Reviewed at the 2009 Tribeca Film Festival
"That sucked," says Henry McCarthy (Mark Polish) about twenty minutes into Stay Cool, which is a funny coincidence, because I said the same thing when the movie ended an hour and a half later. This is the sixth film from the Polish brothers (Mark wrote and stars, Michael directs), whose earlier films include the odd and fascinating Twin Falls Idaho and the lovely Astronaut Farmer, so its poor quality is all the more surprising. According to imdb, it was shot back-to-back with their currently-unreleased fifth film, Manure; I'm not sure if they were just worn out from finishing another picture, but however you slice it, I think they gave that title to the wrong movie.
Stay Cool (not to be confused with the unfortunate Elmore Leonard sequel Be Cool) concerns Henry, a New York City writer who returns to his home town to give the commencement speech at his high school. He's there for a week or two, apparently, so he stays with his parents in his old room, which has apparently gone untouched since the late 1980s. One of the few comic conceits that consistently plays is the idea that he's living like a teenager again--borrowing Dad's car, being embarrassed by his parents picking up during phone calls, suffering through awkward dinners with his folks ("How was school today?" "I gotta go do my homework"), and so on.
Flipping though his yearbook, Henry sees the photo of his senior year crush, Scarlet Smith (Winona Ryder), and decides to give her a call. As luck would have it, she's going through a messy divorce with her ex-jock (now football coach) high school boyfriend, so after a rough start, she's receptive to Henry--though the screenplay cops out when they have their vital first phone call, fading their voices and bringing up music for a "talking on the phone montage" before they've done much more than say hello. They connected, folks, really. Trust us on this.
At any rate, their relationship is the primary thrust of the movie, and while Polish and Ryder are likable enough (though we are getting pretty much the same performance out of her in every film these days), much of their dialogue is tepid and clunky--particularly when they hit the inevitable bumps in the road. She complains that she feels trapped in their town, and he responds, "You're not trapped. People in the World Trade Center were trapped!"--a line that didn't go over terribly well in with the Tribeca crowd.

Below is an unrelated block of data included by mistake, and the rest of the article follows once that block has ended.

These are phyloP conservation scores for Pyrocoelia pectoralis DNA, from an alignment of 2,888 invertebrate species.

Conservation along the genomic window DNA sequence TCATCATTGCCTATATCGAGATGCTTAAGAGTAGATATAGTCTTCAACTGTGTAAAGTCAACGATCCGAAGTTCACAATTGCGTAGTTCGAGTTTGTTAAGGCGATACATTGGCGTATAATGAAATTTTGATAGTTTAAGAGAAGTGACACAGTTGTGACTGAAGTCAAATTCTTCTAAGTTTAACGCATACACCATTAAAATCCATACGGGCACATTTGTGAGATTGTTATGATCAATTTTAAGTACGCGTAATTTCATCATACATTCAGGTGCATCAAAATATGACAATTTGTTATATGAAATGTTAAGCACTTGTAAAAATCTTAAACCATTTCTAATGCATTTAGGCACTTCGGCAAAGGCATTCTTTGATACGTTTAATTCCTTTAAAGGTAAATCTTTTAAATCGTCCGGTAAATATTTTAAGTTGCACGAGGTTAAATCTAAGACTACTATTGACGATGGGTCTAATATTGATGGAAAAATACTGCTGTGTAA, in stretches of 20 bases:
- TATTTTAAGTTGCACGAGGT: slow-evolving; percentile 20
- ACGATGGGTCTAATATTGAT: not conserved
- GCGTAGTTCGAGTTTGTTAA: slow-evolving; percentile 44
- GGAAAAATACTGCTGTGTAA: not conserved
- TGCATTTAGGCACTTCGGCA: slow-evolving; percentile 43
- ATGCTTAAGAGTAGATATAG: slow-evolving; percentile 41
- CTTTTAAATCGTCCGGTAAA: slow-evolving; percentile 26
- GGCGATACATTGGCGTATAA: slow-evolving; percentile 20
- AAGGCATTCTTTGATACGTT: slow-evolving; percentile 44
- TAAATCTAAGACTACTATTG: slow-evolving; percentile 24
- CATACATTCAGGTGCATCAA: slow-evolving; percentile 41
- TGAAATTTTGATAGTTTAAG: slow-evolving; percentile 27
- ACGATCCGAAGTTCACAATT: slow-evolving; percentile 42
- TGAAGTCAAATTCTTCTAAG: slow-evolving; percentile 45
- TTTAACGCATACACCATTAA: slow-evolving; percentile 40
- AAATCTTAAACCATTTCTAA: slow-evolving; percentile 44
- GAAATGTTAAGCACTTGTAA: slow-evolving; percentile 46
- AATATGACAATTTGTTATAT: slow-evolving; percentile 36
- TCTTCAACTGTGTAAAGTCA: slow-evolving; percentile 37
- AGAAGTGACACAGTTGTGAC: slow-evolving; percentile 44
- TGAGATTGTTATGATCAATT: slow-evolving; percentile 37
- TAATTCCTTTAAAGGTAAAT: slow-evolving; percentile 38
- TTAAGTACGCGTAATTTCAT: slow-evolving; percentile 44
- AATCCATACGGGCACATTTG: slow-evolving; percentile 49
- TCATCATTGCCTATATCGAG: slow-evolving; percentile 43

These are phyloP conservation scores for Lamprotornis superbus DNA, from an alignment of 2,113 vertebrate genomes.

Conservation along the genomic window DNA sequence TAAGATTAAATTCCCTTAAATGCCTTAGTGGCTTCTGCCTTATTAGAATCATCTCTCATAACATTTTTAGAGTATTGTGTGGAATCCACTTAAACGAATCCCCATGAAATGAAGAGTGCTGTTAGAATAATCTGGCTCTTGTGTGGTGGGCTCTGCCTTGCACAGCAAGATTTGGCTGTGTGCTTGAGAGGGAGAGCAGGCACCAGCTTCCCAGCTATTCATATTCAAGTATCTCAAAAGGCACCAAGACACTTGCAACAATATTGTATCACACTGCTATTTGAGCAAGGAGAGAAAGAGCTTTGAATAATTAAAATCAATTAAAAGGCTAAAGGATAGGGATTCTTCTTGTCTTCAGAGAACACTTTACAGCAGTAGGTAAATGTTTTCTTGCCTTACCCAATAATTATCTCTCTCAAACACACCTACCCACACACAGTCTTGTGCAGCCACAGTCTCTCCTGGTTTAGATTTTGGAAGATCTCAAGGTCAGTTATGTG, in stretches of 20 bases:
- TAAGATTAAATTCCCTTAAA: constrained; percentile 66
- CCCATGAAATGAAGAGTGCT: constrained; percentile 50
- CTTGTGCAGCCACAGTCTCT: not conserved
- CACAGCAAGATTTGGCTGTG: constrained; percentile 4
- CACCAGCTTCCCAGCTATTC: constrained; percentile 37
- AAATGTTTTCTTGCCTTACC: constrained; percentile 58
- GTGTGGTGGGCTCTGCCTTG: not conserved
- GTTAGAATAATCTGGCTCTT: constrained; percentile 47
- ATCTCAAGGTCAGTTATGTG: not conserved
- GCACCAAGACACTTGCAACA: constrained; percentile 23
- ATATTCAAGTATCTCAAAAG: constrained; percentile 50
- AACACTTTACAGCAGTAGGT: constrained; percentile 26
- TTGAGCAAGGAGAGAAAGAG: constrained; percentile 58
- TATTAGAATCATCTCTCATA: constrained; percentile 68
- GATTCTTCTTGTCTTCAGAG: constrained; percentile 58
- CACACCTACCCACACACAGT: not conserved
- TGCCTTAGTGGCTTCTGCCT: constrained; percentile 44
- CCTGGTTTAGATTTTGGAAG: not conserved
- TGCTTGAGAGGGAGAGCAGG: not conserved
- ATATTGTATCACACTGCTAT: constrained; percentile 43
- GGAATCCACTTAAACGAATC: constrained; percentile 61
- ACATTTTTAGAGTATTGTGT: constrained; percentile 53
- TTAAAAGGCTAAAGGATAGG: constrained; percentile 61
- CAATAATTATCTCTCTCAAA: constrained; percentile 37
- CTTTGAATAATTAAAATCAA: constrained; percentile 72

The film's worst element, far and away, is the inclusion of Henry's two best high school buddies. Sean Astin plays a mincing, preening, hairdressing, catty gay friend who calls himself "Big Girl", while Josh Holloway is a mulletted, bearded tattoo artist. Together, they inspire speculation as to whether they made a wager to see who could give the worst performance, in which case, Astin is the big winner--it's a horrifying piece of work. But Polish's script doesn't help; these friends are like sitcom caricatures, flat and underdeveloped, ideas instead of people. Their interactions are forced (only in a screenplay would these three people ever be friends) their dialogue is atrocious, the laugh lines land with a loud thud, and the scene late in the film where they sing Kenny Loggins' "This Is It" at an IHOP is so painful, I wanted to crawl under my seat.
The brothers' decision to fill out the supporting roles with 80s icons is better in theory than in execution; Dee Wallace isn't bad as his mom, but Michael Gross is way over the top as his dad, and Chevy Chase... well, his work here is unfortunate. Much to my shock, the one supporting performance that really sings is that of Hilary Duff, who plays a high school senior with a crush on Henry (nice when you can write yourself a role where both Winona Ryder and Hilary Duff want to get in your pants) who talks him into taking her to the prom. Duff is a bubbly, zippy force of life, and the movie invariably perks up when she slinks into it. Frankly, you know you're movie is in trouble when the secondary romance is more interesting than the primary one; there's a whole other, better movie hinted at when he tells her, sadly, "you haven't even been through your Led Zeppelin phase," especially if she had a less predictable response.
Polish narrates much of the story, with excerpts from his book serving as some kind of counterpoint to the action, but that device is disastrous; the trouble with screenplays about prose writers is that most screenwriters aren't very good prose writers themselves. When Henry reads his commencement speech at the end, no one seems to notice that he's a pretty pedestrian essayist, spouting the kind of limp aphorisms that are more likely to be heard from the class valedictorian. Not to worry, though--there's still twelve more endings to go, as the movie crawls on and on and on to more fake-outs and manufactured crisis and tops it all off with, seriously, outtakes under the ending credits. Let it be decreed: No movie may end with outtakes unless it is a late-90s Eddie Murphy or Jim Carrey comedy, or includes the words "Cannonball" and "Run" in its title. Otherwise, keep 'em in your pants, people--that's what DVD is for.
Stay Cool has some good ideas, to be sure. But the characters are poorly developed and the dialogue is terrible; it plays like a first draft that's in dire need of a rewrite. The Polish brothers have made good movies before, and I have no doubt that they will again. But this time, they've made a very bad film.
Jason lives with his wife Rebekah and their daughter Lucy in New York. He holds an MA in Cultural Reporting and Criticism from NYU. He is film editor for Flavorwire and is a contributor to Salon, the Atlantic, and several other publications. His first book, Pulp Fiction: The Complete History of Quentin Tarantino's Masterpiece, was released last fall by Voyageur Press. He blogs at Fourth Row Center and is yet another critic with a Twitter feed.